scubadoc Ten Foot Stop

August 31, 2006

Dr. Snakebelly’s Humor

Filed under: Uncategorizedscubadoc @ 3:49 pm

Should children witness child birth?

Due to a power outage, only one paramedic responded to the call. The house was very, very dark, so the paramedic ask Kathleen, a 3-year-old girl, to hold a flashlight high over her Mommy so he could see while he helped deliver the baby.

Very diligently, Kathleen did as she was asked.
Heidi pushed and pushed, and after a little while Ricky was born.

The paramedic lifted him by his little feet and spanked him on his bottom. Ricky began to cry. The paramedic then thanked Kathleen for her help and asked the wide-eyed 3-year old what she thought about what she had just witnessed.

Kathleen quickly responded, “He shouldn’t have crawled in there in the first place….. smack his ass again!”


Talking Clock:A drunk was proudly showing off his new apartment to a couple of his friends late one night.
He led the way to his bedroom where there was a big brass gong and a mallet. “What’s with that big brass gong?” one of the guests asked. “It’s not a gong, its a talking clock” the drunk replied.
“A talking clock, seriously?” asked his astonished friend. “How’s it work?” “Watch” the drunk replied. He picked up the mallet, gave the gong an ear-shattering pound and stepped back. The three stood looking at one another for a moment. Suddenly someone on the other side of the wall screamed “You asshole, its three-fifteen in the morning!”
The new scuba courses are really very dangerous:
See this web site!!
From Buenos Aires, Omar Sanchez, Wetdoc.
Don’t Fart in Bed
If this story doesn’t make you cry for laughing so hard, let me know and I’ll pray for you.This is a story about a couple who had been happily married for years.The only friction in their marriage was the husband’s habit of farting loudly every morning when he awoke. The noise would wake his wife and the smell would make her eyes water and make her gasp for air.Every morning she would plead with him to stop ripping them off because it was making her sick. He told her he couldn’t stop it and that it was perfectly natural. She told him to see a doctor; she was concerned that one day he would blow his guts out.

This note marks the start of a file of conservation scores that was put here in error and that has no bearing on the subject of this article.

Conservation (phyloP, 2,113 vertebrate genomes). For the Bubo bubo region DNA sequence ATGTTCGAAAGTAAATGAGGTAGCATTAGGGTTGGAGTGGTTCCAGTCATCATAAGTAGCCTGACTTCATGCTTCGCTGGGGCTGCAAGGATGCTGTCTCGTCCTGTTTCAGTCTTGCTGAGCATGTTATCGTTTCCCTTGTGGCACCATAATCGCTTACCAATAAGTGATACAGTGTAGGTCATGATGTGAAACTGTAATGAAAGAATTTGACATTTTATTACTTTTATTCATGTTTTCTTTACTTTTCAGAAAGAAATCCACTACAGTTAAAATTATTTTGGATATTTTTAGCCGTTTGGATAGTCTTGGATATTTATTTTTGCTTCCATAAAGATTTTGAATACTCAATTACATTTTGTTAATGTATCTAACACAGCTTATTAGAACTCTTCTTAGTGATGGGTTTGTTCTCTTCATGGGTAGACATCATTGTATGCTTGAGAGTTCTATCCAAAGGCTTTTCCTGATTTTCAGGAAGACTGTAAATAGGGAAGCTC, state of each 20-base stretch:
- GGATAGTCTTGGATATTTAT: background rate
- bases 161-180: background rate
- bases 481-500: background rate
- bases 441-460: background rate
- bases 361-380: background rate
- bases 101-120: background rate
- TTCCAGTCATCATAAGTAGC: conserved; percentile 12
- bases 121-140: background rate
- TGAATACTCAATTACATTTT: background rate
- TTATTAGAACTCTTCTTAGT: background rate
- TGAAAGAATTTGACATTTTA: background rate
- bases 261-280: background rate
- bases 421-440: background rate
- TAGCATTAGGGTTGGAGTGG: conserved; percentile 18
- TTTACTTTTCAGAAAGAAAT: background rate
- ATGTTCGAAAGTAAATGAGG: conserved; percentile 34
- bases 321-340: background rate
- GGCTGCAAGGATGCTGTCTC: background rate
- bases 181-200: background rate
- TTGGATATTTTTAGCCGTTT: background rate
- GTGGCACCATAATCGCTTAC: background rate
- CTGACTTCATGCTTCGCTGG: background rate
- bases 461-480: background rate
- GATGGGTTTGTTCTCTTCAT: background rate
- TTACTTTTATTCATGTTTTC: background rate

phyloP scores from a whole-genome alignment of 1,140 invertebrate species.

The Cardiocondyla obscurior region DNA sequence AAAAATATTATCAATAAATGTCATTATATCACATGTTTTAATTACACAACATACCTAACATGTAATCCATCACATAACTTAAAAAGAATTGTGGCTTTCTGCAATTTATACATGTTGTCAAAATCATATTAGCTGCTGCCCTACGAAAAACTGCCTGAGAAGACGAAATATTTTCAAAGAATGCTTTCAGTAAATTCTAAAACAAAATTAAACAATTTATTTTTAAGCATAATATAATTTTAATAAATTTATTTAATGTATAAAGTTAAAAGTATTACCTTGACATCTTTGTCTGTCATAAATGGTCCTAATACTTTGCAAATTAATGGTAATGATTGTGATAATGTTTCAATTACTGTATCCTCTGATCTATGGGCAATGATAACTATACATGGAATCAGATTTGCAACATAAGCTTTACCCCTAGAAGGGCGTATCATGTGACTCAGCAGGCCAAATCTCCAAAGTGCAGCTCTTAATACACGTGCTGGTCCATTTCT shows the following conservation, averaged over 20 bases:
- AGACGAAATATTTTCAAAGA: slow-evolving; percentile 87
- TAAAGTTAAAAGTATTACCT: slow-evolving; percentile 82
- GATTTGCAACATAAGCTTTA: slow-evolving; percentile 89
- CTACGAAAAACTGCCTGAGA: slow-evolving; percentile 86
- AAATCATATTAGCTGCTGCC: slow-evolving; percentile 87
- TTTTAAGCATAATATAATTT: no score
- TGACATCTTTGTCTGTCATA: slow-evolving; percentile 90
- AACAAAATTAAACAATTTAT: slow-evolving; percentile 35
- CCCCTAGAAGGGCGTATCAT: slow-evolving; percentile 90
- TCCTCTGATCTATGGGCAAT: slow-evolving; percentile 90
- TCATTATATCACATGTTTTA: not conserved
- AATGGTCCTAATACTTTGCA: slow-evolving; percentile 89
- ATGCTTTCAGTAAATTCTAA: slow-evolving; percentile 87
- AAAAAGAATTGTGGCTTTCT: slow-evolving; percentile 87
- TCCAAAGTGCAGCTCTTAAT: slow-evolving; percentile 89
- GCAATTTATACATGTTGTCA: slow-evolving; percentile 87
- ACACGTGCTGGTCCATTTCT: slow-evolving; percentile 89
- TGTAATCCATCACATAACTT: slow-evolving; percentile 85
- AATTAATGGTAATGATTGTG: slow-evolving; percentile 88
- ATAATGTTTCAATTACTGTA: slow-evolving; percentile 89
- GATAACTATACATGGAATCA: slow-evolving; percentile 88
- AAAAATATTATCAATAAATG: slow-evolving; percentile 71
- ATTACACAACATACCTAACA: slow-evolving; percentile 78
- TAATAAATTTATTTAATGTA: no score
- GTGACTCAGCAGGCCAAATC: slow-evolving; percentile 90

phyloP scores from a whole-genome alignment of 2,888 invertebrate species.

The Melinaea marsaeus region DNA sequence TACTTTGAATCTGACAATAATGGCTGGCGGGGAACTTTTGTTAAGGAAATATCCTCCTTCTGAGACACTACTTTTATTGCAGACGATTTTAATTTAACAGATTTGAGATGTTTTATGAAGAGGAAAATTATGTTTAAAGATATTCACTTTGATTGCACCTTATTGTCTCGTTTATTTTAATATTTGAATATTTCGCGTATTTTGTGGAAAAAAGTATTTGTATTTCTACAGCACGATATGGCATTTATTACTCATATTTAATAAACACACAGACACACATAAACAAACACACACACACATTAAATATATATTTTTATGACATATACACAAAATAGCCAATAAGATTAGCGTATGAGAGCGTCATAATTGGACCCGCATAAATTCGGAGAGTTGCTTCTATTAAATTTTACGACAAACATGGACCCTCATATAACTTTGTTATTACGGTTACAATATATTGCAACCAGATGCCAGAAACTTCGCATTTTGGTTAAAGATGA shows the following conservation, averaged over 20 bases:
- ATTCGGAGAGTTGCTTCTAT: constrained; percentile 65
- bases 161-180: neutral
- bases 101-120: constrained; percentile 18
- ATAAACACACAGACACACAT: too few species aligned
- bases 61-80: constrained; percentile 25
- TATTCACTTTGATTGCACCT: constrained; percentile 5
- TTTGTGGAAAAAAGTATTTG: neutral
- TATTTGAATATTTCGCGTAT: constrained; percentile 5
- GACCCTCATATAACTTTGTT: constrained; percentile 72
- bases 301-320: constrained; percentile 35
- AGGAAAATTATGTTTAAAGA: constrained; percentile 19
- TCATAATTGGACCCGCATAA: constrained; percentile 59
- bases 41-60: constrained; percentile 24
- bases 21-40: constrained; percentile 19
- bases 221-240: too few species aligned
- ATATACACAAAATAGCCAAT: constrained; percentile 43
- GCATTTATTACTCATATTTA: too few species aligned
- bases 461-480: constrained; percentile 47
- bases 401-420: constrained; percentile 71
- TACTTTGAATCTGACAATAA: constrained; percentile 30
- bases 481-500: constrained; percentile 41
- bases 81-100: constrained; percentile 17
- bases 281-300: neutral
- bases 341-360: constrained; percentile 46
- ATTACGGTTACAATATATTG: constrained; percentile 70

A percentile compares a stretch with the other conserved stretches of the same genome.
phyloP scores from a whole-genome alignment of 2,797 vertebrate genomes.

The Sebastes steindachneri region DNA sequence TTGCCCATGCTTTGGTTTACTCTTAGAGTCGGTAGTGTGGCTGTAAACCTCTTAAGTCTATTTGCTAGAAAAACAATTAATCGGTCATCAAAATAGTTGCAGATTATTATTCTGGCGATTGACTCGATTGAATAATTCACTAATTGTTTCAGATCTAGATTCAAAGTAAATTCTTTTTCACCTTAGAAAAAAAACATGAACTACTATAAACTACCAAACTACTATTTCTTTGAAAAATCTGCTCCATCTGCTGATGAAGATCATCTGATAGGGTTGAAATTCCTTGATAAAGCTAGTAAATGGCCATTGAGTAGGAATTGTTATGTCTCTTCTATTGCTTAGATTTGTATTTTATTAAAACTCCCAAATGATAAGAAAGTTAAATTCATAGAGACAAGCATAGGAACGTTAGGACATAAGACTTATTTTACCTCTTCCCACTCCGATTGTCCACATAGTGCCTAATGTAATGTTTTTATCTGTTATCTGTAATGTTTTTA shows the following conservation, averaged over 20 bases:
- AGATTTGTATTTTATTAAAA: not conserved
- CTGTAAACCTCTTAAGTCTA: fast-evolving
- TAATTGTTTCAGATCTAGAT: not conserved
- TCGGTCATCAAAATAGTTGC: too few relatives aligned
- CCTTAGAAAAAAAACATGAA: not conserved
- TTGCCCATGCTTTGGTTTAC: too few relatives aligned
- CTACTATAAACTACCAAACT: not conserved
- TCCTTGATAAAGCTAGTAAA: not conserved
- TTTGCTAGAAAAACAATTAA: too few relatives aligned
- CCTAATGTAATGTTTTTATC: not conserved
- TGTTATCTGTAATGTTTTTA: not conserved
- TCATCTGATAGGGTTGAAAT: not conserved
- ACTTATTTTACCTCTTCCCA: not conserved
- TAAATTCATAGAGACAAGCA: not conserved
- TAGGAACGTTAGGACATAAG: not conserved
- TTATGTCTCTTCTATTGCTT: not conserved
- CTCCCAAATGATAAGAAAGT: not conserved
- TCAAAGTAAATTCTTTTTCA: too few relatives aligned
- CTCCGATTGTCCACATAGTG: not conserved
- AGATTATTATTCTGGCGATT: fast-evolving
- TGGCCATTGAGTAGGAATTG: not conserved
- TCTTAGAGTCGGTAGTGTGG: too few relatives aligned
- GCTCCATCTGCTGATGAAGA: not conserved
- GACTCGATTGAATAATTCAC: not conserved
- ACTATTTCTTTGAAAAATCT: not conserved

The years went by and he continued to rip them out!

Then one Thanksgiving morning as she was preparing the turkey for dinner and he was upstairs sound asleep, she looked at the bowl where she had put the turkey innards and neck, gizzard, liver and all the spare parts and a malicious thought came to her.

She took the bowl and went upstairs where her husband was sound asleep and, gently pulling back the bed covers, she pulled back the elastic waistband of his underpants and emptied the bowl of turkey guts into his shorts.

Some time later she heard her husband waken with his usual trumpeting which was followed by a blood curdling scream and the sound of frantic footsteps as he ran into the bathroom. The wife could hardly control herself as she rolled on the floor laughing, tears in her eyes! After years of torture she reckoned she had got him back pretty good.